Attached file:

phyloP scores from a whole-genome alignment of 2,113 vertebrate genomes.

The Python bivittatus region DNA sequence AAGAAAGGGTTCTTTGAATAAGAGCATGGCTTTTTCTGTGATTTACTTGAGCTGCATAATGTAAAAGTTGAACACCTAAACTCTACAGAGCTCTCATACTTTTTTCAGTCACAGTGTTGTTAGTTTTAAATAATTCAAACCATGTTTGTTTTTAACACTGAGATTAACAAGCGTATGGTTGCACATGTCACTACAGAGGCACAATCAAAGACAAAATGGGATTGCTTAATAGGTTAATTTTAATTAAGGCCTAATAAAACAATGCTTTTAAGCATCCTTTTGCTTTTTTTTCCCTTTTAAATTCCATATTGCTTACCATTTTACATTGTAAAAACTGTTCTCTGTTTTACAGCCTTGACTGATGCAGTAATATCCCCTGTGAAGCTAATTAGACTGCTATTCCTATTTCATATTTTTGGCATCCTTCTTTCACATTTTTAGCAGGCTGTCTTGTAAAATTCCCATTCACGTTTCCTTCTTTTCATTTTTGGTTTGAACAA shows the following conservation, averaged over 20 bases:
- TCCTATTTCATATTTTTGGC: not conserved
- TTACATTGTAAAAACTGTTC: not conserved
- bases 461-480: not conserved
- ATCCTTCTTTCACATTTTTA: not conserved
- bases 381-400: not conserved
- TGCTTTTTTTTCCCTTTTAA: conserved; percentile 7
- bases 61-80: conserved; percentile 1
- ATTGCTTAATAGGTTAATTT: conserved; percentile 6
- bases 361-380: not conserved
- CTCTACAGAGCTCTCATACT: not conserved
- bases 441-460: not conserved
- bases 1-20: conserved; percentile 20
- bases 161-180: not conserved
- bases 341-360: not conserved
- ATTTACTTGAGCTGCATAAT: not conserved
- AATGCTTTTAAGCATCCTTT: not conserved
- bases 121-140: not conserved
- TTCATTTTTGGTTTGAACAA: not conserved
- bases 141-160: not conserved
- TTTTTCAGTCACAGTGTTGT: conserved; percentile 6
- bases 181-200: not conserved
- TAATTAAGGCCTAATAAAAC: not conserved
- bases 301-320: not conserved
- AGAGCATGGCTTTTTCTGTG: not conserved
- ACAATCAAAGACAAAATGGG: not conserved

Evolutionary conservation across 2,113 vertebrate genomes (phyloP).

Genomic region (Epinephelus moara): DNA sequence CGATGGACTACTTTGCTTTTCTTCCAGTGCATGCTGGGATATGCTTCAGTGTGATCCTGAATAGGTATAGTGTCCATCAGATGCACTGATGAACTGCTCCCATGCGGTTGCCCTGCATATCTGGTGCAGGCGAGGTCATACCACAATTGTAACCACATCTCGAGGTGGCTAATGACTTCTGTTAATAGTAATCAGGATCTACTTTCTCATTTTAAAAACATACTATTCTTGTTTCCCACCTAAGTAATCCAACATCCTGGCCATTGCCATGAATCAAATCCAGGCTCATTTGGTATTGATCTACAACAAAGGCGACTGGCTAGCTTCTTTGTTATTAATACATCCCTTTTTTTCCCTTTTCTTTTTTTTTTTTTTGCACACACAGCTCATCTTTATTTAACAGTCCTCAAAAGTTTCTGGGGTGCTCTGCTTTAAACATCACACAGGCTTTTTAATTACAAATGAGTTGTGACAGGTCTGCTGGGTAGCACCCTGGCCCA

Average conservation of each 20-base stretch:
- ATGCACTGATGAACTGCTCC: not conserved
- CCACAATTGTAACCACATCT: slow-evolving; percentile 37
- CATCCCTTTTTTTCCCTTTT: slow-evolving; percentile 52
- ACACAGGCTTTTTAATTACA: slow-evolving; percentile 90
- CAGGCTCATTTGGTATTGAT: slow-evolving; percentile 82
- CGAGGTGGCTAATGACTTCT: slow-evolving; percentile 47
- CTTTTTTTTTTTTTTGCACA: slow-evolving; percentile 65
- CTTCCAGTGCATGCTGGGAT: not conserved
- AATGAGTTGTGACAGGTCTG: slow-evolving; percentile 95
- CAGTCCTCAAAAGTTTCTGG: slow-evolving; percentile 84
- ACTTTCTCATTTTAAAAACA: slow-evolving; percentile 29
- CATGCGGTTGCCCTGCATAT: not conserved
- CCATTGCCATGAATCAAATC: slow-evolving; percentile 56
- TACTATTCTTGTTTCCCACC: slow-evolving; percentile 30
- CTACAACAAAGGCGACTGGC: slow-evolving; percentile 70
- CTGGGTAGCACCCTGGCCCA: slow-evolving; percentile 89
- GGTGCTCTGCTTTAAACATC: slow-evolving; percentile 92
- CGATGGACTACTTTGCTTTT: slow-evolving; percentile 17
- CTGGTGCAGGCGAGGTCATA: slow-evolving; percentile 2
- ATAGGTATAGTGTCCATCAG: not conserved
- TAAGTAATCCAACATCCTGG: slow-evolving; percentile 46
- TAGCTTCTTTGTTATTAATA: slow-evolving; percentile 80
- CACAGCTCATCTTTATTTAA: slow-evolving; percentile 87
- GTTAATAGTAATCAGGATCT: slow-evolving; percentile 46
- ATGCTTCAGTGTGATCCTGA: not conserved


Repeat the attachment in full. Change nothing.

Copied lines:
phyloP scores from a whole-genome alignment of 2,113 vertebrate genomes.

The Python bivittatus region DNA sequence AAGAAAGGGTTCTTTGAATAAGAGCATGGCTTTTTCTGTGATTTACTTGAGCTGCATAATGTAAAAGTTGAACACCTAAACTCTACAGAGCTCTCATACTTTTTTCAGTCACAGTGTTGTTAGTTTTAAATAATTCAAACCATGTTTGTTTTTAACACTGAGATTAACAAGCGTATGGTTGCACATGTCACTACAGAGGCACAATCAAAGACAAAATGGGATTGCTTAATAGGTTAATTTTAATTAAGGCCTAATAAAACAATGCTTTTAAGCATCCTTTTGCTTTTTTTTCCCTTTTAAATTCCATATTGCTTACCATTTTACATTGTAAAAACTGTTCTCTGTTTTACAGCCTTGACTGATGCAGTAATATCCCCTGTGAAGCTAATTAGACTGCTATTCCTATTTCATATTTTTGGCATCCTTCTTTCACATTTTTAGCAGGCTGTCTTGTAAAATTCCCATTCACGTTTCCTTCTTTTCATTTTTGGTTTGAACAA shows the following conservation, averaged over 20 bases:
- TCCTATTTCATATTTTTGGC: not conserved
- TTACATTGTAAAAACTGTTC: not conserved
- bases 461-480: not conserved
- ATCCTTCTTTCACATTTTTA: not conserved
- bases 381-400: not conserved
- TGCTTTTTTTTCCCTTTTAA: conserved; percentile 7
- bases 61-80: conserved; percentile 1
- ATTGCTTAATAGGTTAATTT: conserved; percentile 6
- bases 361-380: not conserved
- CTCTACAGAGCTCTCATACT: not conserved
- bases 441-460: not conserved
- bases 1-20: conserved; percentile 20
- bases 161-180: not conserved
- bases 341-360: not conserved
- ATTTACTTGAGCTGCATAAT: not conserved
- AATGCTTTTAAGCATCCTTT: not conserved
- bases 121-140: not conserved
- TTCATTTTTGGTTTGAACAA: not conserved
- bases 141-160: not conserved
- TTTTTCAGTCACAGTGTTGT: conserved; percentile 6
- bases 181-200: not conserved
- TAATTAAGGCCTAATAAAAC: not conserved
- bases 301-320: not conserved
- AGAGCATGGCTTTTTCTGTG: not conserved
- ACAATCAAAGACAAAATGGG: not conserved

Evolutionary conservation across 2,113 vertebrate genomes (phyloP).

Genomic region (Epinephelus moara): DNA sequence CGATGGACTACTTTGCTTTTCTTCCAGTGCATGCTGGGATATGCTTCAGTGTGATCCTGAATAGGTATAGTGTCCATCAGATGCACTGATGAACTGCTCCCATGCGGTTGCCCTGCATATCTGGTGCAGGCGAGGTCATACCACAATTGTAACCACATCTCGAGGTGGCTAATGACTTCTGTTAATAGTAATCAGGATCTACTTTCTCATTTTAAAAACATACTATTCTTGTTTCCCACCTAAGTAATCCAACATCCTGGCCATTGCCATGAATCAAATCCAGGCTCATTTGGTATTGATCTACAACAAAGGCGACTGGCTAGCTTCTTTGTTATTAATACATCCCTTTTTTTCCCTTTTCTTTTTTTTTTTTTTGCACACACAGCTCATCTTTATTTAACAGTCCTCAAAAGTTTCTGGGGTGCTCTGCTTTAAACATCACACAGGCTTTTTAATTACAAATGAGTTGTGACAGGTCTGCTGGGTAGCACCCTGGCCCA

Average conservation of each 20-base stretch:
- ATGCACTGATGAACTGCTCC: not conserved
- CCACAATTGTAACCACATCT: slow-evolving; percentile 37
- CATCCCTTTTTTTCCCTTTT: slow-evolving; percentile 52
- ACACAGGCTTTTTAATTACA: slow-evolving; percentile 90
- CAGGCTCATTTGGTATTGAT: slow-evolving; percentile 82
- CGAGGTGGCTAATGACTTCT: slow-evolving; percentile 47
- CTTTTTTTTTTTTTTGCACA: slow-evolving; percentile 65
- CTTCCAGTGCATGCTGGGAT: not conserved
- AATGAGTTGTGACAGGTCTG: slow-evolving; percentile 95
- CAGTCCTCAAAAGTTTCTGG: slow-evolving; percentile 84
- ACTTTCTCATTTTAAAAACA: slow-evolving; percentile 29
- CATGCGGTTGCCCTGCATAT: not conserved
- CCATTGCCATGAATCAAATC: slow-evolving; percentile 56
- TACTATTCTTGTTTCCCACC: slow-evolving; percentile 30
- CTACAACAAAGGCGACTGGC: slow-evolving; percentile 70
- CTGGGTAGCACCCTGGCCCA: slow-evolving; percentile 89
- GGTGCTCTGCTTTAAACATC: slow-evolving; percentile 92
- CGATGGACTACTTTGCTTTT: slow-evolving; percentile 17
- CTGGTGCAGGCGAGGTCATA: slow-evolving; percentile 2
- ATAGGTATAGTGTCCATCAG: not conserved
- TAAGTAATCCAACATCCTGG: slow-evolving; percentile 46
- TAGCTTCTTTGTTATTAATA: slow-evolving; percentile 80
- CACAGCTCATCTTTATTTAA: slow-evolving; percentile 87
- GTTAATAGTAATCAGGATCT: slow-evolving; percentile 46
- ATGCTTCAGTGTGATCCTGA: not conserved